Preview abstract Cloud customers want reliable, understandable promises from cloud providers that their applications will run reliably and with adequate performance, but today, providers offer only limited guarantees, which creates uncertainty for customers. Providers also must define internal metrics to allow them to operate their systems without violating customer promises or expectations. We explore why these guarantees are hard to define. We show that this problem shares some similarities with the challenges of applying statistics to make decisions based on sampled data. We also suggest that defining guarantees in terms of defense against threats, rather than guarantees for application-visible outcomes, can reduce the complexity of these problems. Overall, we offer a partial framework for thinking about Service Level Objectives (SLOs), and discuss some unsolved challenges. View details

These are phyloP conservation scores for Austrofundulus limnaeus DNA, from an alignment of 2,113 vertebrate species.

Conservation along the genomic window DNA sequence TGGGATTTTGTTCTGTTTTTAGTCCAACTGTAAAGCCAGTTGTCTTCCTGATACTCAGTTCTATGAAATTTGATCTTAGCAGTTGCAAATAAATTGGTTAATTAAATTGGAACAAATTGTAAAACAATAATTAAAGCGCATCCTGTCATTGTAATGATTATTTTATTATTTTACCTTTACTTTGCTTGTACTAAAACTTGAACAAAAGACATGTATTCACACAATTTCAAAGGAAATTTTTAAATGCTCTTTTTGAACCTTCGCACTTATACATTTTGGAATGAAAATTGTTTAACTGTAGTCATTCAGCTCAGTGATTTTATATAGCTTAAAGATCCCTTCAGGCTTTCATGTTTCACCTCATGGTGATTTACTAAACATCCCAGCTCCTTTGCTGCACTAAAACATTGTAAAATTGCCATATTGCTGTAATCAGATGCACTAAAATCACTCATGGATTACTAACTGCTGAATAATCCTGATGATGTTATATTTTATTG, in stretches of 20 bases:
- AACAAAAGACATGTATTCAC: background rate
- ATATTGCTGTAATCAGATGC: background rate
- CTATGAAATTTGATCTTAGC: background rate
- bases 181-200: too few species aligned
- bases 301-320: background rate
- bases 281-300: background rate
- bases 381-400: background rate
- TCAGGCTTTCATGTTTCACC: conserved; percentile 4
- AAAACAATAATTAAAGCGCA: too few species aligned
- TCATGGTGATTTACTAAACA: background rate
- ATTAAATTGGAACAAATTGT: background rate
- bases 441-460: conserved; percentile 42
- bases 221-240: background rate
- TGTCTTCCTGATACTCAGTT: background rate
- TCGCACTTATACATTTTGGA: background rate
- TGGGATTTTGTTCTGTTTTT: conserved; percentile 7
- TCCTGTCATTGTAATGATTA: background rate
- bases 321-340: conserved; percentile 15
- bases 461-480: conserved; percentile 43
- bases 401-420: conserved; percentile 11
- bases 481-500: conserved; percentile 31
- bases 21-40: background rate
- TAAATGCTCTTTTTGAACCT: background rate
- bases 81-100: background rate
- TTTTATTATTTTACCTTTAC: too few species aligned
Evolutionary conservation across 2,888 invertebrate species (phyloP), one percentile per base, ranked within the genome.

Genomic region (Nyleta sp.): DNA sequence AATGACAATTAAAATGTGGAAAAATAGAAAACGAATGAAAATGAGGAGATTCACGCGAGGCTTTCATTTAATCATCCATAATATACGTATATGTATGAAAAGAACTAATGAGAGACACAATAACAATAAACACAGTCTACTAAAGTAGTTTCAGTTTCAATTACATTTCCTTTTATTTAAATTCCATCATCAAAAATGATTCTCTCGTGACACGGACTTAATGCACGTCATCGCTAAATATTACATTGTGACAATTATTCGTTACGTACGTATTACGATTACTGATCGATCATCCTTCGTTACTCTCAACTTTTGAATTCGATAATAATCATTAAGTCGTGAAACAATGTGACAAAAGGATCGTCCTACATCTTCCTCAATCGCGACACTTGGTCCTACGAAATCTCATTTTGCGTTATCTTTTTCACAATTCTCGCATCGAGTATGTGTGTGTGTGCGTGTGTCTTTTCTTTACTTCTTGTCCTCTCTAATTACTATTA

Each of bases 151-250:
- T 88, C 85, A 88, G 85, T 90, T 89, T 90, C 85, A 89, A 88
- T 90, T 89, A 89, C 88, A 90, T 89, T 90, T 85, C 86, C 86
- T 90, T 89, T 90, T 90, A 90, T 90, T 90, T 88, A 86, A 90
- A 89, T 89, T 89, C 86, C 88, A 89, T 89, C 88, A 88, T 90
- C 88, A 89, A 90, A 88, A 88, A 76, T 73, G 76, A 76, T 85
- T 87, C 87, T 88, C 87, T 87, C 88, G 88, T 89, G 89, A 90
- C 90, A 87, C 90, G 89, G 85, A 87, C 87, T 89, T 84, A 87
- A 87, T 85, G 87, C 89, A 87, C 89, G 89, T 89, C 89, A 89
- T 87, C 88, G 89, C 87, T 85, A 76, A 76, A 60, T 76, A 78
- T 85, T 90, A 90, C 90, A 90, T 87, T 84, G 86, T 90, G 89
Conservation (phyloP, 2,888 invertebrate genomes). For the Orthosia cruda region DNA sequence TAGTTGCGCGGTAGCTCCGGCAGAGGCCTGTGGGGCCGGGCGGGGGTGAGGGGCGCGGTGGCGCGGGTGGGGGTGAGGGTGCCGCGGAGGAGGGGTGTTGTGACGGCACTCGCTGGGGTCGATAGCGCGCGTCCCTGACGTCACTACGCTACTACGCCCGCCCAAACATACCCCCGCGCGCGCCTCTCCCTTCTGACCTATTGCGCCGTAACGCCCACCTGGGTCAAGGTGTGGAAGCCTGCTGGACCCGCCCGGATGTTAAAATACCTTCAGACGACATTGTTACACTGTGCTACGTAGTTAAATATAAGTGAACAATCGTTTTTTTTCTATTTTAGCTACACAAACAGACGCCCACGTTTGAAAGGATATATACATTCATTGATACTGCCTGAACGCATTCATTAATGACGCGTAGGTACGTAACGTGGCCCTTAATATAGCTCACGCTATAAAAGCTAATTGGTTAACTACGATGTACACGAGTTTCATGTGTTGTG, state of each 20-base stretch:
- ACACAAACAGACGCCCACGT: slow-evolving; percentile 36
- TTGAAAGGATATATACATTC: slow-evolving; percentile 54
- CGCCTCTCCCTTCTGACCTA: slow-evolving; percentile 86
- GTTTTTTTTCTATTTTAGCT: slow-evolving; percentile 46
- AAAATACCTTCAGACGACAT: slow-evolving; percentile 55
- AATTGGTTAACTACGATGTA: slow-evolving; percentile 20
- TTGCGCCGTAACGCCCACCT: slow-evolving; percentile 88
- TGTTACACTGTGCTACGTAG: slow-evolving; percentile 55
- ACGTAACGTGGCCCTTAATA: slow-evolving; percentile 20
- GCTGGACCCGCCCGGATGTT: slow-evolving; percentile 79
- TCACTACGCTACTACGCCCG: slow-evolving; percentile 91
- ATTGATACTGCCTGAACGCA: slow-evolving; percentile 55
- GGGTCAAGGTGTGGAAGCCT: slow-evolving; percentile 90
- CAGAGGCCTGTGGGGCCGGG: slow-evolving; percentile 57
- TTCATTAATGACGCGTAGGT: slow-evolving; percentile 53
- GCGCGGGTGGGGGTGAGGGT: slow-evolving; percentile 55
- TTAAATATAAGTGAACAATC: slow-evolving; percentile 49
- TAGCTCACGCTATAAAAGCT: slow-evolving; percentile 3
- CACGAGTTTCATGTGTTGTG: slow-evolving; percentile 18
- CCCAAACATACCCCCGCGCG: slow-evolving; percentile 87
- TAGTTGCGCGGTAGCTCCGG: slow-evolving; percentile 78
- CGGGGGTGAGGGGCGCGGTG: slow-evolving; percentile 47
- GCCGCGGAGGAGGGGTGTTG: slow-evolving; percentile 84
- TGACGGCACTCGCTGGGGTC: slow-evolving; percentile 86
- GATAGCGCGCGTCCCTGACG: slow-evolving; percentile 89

DieHard: reliable scheduling to survive correlated failures in cloud data centers
    Mina Sedaghat
    Eddie Wadbro
    Sara De Luna
    Oleg Seleznjev
    Erik Elmroth
    International Symposium on Cluster, Cloud and Grid Computing (CCGrid), IEEE/ACM, Cartagena, Colombia (2016), pp. 52-59